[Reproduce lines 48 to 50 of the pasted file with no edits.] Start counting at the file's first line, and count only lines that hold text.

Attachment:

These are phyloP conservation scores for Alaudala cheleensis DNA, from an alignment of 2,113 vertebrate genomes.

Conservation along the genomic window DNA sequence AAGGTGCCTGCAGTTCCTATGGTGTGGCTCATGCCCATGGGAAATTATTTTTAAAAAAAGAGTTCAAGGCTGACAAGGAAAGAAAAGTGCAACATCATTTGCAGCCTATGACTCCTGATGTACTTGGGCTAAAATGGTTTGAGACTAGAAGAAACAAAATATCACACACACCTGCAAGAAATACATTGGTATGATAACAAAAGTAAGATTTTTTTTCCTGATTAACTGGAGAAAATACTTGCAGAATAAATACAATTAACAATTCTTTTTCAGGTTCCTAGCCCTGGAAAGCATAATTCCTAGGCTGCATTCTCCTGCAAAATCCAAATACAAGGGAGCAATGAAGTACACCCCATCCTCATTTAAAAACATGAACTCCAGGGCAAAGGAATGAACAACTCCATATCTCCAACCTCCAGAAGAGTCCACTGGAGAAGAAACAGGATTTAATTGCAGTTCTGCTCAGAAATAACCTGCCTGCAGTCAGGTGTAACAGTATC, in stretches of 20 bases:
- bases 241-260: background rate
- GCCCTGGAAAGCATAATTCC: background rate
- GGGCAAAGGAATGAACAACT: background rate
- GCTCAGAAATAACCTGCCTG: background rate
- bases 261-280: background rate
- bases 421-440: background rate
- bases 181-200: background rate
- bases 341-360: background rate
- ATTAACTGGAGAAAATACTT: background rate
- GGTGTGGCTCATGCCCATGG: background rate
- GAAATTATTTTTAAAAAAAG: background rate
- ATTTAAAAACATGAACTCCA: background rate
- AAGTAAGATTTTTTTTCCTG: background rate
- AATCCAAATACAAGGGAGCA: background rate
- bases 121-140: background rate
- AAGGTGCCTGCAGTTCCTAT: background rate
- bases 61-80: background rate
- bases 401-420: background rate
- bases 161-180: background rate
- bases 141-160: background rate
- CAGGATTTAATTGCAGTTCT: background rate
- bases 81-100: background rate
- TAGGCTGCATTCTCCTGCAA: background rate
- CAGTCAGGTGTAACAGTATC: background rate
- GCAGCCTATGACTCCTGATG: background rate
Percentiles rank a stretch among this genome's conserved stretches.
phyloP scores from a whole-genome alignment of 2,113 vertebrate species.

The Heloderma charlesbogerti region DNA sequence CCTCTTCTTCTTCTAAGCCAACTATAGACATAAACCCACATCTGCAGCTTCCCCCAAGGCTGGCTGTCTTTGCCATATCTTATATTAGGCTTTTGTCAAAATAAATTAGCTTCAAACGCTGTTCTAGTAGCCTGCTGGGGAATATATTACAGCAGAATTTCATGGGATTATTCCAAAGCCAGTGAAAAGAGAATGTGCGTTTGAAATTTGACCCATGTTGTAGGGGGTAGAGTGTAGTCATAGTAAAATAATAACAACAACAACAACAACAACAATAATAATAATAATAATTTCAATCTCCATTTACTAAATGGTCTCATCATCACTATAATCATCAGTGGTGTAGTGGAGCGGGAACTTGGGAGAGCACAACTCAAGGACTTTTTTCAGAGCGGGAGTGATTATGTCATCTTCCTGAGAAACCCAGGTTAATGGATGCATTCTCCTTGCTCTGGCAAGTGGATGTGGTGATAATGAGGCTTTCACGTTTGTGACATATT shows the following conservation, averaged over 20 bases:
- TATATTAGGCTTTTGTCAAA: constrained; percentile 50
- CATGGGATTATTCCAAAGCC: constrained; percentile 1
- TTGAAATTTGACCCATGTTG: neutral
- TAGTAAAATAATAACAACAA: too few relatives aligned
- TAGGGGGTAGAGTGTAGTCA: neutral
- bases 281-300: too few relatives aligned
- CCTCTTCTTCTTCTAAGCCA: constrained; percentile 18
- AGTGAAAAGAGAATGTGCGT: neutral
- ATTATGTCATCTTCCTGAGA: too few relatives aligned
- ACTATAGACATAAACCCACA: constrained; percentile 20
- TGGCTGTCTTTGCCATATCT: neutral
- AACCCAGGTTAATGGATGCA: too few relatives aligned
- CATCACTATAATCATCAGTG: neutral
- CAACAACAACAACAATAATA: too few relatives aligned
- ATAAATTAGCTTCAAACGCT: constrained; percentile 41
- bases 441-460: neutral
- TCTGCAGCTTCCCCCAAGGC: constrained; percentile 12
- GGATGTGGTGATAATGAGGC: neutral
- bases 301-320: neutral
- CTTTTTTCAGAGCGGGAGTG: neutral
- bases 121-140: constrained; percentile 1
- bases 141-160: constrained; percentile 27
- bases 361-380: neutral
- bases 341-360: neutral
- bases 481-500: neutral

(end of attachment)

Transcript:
- GGATGTGGTGATAATGAGGC: neutral
- bases 301-320: neutral
- CTTTTTTCAGAGCGGGAGTG: neutral